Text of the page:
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January 2004
Review: All My Sons
All My Sons
All My Sons


All My Sons
By Arthur Miller

The New Theatre

Wednesday 4 - Saturday 7 February, 2004

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By Victoria Roddam

Opening on Broadway in 1947, the year of the Valentine's Day massacre and the Jitterbug craze, Miller's damning indictment of the American Dream, All My Sons, was his breakthrough play, garnering awards and acclaim in all directions. Despite solid performances all round, however, similar plaudits are unlikely for OUDs/Congo Red's uncharacteristically flat interpretation of a passionate and complex script.

Set shortly after the end of World War 2, All My Sons is a moving yet bitter account of the Keller family's struggle to cope with the wartime death of their youngest son, Larry. Larry's mother Kate - a uniquely strong performance from Lorna Beckett, who was equally impressive in last year's As You Like It - is falling apart, while elder son Chris (Harry Lloyd) struggles with his own wartime memories, and wisecracking father Joe (Gabriel Vick) remains oblivious to all but his business concerns. With the return to the neighbourhood of Larry's fiancée Ann (Caroline Dyott) devastating events are set in motion…

This is a typically professional production by OUDs/Congo Red, tackling many difficult and diverse elements in a competent manner. However, the staging lacks the dynamic element which makes Miller's work so complex and multilayered, and the performances, though for the most part smoothly accomplished, lack emotional depth or conviction at the most important moments. Harry Lloyd wrestles bravely with the tortured soul of Chris, but ultimately the challenge proves too much for him, while Caroline Dyott, though warming to the role, plays Ann in a manner too thoroughly straightforward to be totally convincing. In fact, with the exception of Vick and Beckett, many of the most rewarding moments come from the strong supporting cast, and in particular Tai Shan Ling and Michael Lesslie, who both show exceptional promise.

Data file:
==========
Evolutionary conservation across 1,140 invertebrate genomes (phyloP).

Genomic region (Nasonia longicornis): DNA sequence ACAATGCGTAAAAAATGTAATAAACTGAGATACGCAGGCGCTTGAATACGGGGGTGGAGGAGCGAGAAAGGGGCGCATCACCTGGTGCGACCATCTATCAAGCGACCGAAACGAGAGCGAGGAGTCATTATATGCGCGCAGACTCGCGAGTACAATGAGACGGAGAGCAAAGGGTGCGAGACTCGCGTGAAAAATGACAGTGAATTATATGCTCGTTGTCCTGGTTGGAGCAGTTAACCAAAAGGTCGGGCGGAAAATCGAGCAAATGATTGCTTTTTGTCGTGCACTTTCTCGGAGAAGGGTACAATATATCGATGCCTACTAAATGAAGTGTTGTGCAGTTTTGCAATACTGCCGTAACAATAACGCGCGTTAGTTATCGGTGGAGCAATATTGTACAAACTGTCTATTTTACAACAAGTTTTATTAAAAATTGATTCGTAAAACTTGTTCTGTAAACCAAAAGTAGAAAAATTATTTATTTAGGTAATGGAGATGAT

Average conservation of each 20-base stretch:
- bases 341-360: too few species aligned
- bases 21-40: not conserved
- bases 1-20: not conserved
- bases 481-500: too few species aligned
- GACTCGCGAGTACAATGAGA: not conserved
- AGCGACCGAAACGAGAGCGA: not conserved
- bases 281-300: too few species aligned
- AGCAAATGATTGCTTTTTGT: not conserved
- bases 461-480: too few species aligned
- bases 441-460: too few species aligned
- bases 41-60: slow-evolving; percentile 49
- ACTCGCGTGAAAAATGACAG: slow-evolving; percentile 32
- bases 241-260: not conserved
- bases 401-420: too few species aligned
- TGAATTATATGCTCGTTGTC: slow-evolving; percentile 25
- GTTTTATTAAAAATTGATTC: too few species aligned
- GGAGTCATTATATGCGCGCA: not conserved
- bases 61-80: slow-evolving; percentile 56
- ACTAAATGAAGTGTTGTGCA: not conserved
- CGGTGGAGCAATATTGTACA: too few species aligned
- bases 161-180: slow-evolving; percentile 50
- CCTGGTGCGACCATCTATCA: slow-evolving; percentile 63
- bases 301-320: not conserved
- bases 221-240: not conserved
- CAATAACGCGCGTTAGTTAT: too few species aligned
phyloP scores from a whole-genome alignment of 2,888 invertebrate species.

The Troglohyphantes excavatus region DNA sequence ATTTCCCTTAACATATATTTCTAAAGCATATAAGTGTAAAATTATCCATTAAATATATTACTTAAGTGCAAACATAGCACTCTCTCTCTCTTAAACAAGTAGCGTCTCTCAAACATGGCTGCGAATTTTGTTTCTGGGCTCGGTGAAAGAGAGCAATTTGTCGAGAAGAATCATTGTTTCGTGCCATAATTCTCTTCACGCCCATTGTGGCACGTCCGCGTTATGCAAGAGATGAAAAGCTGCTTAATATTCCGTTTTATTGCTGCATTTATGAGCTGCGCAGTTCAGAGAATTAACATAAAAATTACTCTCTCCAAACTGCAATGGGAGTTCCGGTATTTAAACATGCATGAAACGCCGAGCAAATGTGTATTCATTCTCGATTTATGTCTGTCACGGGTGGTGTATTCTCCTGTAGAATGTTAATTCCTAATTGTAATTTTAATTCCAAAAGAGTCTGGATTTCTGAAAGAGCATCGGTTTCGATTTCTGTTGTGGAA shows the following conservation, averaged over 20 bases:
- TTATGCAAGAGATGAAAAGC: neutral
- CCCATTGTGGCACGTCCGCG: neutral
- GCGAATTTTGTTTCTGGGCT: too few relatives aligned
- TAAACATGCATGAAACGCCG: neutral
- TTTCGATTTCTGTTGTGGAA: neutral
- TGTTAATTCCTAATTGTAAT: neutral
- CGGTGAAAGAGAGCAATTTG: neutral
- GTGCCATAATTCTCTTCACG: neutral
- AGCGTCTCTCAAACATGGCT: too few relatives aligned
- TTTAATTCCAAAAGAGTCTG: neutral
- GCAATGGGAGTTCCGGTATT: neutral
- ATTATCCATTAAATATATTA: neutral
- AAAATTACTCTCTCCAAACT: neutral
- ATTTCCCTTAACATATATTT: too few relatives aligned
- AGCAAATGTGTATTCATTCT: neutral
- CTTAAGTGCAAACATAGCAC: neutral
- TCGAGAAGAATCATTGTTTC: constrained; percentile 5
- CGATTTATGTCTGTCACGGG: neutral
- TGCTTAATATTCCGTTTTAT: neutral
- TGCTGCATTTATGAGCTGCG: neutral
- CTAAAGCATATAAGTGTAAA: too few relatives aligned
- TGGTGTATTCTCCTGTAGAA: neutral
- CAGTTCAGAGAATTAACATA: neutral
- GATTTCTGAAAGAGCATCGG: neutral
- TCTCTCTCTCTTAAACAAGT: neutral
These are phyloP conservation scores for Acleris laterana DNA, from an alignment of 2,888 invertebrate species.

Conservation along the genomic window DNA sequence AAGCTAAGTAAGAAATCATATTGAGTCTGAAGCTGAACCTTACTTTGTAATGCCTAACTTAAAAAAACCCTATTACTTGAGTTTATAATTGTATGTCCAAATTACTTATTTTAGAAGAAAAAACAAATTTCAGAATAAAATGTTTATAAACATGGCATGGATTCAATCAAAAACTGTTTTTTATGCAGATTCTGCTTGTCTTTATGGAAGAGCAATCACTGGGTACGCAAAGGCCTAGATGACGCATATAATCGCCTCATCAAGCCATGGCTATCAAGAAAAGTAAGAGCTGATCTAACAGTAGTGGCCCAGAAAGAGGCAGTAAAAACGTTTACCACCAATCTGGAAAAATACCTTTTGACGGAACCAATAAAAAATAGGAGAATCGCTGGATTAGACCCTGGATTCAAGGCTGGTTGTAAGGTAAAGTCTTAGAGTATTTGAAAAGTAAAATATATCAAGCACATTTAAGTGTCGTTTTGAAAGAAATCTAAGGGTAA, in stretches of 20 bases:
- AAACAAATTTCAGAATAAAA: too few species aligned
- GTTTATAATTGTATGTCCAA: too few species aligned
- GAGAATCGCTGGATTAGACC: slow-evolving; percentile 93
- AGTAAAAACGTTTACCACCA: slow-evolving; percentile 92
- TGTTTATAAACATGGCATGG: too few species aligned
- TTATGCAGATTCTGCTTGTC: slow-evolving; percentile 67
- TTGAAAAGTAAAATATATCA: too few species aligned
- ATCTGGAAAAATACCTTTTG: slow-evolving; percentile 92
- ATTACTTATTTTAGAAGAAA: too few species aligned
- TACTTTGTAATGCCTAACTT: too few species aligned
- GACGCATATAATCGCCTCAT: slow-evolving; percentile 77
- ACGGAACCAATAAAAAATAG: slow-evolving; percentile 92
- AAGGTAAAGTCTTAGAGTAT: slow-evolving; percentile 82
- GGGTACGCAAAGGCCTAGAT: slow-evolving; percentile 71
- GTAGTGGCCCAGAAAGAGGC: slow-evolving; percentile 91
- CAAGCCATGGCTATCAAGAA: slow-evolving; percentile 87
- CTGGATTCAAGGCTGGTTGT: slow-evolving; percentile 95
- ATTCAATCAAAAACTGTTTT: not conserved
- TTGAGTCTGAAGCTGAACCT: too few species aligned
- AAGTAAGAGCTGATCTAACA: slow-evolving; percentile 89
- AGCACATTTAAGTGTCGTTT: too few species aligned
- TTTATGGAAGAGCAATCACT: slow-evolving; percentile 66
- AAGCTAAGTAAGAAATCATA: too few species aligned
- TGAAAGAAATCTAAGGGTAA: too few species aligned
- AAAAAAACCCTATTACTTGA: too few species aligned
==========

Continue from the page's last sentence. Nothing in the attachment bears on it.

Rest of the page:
Unfortunately, it is one of life's certainties that great expectations are frequently left unfulfilled - a truism which applies as much in this case to real-life, as to Miller's searing critique of wholesome American values.

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